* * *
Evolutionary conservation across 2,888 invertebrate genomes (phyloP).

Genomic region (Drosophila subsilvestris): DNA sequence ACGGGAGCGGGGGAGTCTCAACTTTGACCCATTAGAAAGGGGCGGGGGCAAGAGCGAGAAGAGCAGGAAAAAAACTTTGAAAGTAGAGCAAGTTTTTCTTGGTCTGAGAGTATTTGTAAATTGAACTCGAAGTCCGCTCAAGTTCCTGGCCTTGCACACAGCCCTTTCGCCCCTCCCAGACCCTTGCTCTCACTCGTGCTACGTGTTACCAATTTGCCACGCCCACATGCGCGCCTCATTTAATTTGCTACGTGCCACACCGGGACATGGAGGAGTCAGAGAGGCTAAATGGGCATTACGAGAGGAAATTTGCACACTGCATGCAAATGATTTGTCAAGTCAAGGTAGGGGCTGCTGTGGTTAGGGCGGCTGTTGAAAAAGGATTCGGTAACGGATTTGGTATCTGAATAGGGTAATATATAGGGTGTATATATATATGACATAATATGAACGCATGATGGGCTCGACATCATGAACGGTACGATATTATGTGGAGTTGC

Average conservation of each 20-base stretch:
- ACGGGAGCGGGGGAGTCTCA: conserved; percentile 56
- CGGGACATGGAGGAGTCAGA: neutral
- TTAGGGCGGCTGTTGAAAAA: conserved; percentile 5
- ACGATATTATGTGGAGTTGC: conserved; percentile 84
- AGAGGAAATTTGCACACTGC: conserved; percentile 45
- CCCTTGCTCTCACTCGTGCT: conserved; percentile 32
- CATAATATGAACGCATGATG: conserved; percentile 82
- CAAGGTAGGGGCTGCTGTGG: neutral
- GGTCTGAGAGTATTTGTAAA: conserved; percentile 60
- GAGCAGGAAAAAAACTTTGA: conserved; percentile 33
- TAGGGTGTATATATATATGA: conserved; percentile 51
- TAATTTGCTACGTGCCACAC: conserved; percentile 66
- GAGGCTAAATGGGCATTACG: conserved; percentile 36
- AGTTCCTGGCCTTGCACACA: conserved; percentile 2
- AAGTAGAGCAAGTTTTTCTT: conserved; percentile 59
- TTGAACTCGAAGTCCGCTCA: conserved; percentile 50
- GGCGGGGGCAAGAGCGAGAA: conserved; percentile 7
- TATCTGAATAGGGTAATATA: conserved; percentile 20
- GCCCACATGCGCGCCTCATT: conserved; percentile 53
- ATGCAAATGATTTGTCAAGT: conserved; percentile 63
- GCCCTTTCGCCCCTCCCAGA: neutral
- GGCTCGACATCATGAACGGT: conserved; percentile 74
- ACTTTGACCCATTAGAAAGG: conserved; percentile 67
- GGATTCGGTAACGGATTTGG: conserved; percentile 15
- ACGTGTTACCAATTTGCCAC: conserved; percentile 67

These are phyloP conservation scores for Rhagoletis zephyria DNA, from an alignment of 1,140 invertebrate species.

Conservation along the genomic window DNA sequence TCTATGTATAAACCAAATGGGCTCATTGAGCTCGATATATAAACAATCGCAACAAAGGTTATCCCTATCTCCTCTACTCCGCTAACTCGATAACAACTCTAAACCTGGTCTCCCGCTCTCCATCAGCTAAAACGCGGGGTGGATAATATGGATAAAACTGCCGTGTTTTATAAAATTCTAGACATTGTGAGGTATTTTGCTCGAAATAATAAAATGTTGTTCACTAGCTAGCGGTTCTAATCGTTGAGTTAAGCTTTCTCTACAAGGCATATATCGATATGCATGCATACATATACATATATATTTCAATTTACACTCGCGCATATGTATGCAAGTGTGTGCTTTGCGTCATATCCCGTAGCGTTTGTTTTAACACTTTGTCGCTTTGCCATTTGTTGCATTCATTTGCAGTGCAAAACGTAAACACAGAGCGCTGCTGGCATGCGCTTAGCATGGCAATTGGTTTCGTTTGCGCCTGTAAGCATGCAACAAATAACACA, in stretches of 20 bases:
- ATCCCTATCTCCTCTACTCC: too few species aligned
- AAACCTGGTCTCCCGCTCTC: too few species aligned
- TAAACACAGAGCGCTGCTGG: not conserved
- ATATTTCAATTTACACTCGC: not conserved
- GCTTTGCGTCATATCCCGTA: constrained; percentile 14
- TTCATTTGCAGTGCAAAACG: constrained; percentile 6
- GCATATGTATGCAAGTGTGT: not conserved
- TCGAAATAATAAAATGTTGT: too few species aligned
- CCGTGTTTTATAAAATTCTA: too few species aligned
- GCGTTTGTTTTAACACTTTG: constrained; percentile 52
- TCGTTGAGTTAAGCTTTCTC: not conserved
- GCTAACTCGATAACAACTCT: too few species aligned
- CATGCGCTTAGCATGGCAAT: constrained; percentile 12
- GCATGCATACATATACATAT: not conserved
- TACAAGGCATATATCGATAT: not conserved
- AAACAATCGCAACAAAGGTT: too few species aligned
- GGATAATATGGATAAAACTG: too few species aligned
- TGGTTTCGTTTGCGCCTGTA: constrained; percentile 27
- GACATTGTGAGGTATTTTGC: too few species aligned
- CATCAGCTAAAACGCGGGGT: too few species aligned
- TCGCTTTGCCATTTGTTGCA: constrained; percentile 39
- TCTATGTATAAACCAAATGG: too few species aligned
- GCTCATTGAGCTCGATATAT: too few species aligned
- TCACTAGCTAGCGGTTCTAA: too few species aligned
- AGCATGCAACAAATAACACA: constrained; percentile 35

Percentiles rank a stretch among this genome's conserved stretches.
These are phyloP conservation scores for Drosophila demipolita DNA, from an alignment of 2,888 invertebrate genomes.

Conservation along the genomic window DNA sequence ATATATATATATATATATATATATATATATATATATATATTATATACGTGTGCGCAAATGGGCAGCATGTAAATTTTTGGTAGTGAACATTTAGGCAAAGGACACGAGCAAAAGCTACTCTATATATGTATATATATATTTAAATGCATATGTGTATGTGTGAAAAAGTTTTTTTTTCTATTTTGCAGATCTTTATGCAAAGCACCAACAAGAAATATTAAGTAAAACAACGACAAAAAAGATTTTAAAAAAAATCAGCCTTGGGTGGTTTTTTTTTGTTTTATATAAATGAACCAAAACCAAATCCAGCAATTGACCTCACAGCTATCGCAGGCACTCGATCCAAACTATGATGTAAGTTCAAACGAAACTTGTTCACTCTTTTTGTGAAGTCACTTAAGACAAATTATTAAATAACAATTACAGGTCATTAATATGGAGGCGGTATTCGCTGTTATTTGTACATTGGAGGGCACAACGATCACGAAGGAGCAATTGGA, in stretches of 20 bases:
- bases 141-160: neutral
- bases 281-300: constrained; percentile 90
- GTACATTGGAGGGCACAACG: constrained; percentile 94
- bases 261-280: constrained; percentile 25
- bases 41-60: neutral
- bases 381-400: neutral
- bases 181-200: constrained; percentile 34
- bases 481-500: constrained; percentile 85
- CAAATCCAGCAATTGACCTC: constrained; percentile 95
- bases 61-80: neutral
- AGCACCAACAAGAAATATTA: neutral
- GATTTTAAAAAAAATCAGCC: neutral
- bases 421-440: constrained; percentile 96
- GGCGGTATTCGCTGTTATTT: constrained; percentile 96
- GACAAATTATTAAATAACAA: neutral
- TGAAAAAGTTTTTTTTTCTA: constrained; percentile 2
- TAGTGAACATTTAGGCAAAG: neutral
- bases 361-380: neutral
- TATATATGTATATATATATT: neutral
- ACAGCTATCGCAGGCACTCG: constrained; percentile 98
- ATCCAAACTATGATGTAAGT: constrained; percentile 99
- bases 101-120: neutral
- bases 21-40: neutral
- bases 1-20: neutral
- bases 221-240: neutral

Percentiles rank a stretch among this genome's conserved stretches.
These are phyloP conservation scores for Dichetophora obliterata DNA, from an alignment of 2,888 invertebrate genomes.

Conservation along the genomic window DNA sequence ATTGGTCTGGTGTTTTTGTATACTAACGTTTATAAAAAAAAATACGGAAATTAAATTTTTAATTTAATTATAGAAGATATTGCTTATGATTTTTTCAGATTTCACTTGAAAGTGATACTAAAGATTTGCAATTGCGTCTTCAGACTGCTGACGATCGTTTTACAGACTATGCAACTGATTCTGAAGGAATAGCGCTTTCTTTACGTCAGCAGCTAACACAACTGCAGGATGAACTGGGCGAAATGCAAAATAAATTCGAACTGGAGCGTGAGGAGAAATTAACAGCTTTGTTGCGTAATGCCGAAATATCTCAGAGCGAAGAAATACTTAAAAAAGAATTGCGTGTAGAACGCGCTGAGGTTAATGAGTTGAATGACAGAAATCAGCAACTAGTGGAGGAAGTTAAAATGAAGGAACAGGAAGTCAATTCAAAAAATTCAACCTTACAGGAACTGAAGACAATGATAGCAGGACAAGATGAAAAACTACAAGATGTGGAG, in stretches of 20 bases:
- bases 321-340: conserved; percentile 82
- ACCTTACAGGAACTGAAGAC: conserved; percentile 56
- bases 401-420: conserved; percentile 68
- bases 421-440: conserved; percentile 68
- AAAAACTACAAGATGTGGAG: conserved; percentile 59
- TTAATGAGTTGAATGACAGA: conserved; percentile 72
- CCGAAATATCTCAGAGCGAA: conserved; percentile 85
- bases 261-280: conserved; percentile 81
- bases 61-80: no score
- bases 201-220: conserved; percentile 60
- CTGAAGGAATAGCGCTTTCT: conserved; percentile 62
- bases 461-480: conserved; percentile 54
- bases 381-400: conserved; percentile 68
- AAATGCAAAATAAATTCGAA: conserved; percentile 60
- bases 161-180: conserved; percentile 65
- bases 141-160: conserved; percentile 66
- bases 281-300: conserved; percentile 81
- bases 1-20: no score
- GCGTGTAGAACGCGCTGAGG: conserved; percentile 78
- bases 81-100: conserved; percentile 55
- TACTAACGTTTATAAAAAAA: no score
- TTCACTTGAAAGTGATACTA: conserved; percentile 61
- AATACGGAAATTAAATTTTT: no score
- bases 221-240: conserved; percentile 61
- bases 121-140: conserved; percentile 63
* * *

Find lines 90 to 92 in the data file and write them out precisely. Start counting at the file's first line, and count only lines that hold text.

- bases 421-440: conserved; percentile 68
- AAAAACTACAAGATGTGGAG: conserved; percentile 59
- TTAATGAGTTGAATGACAGA: conserved; percentile 72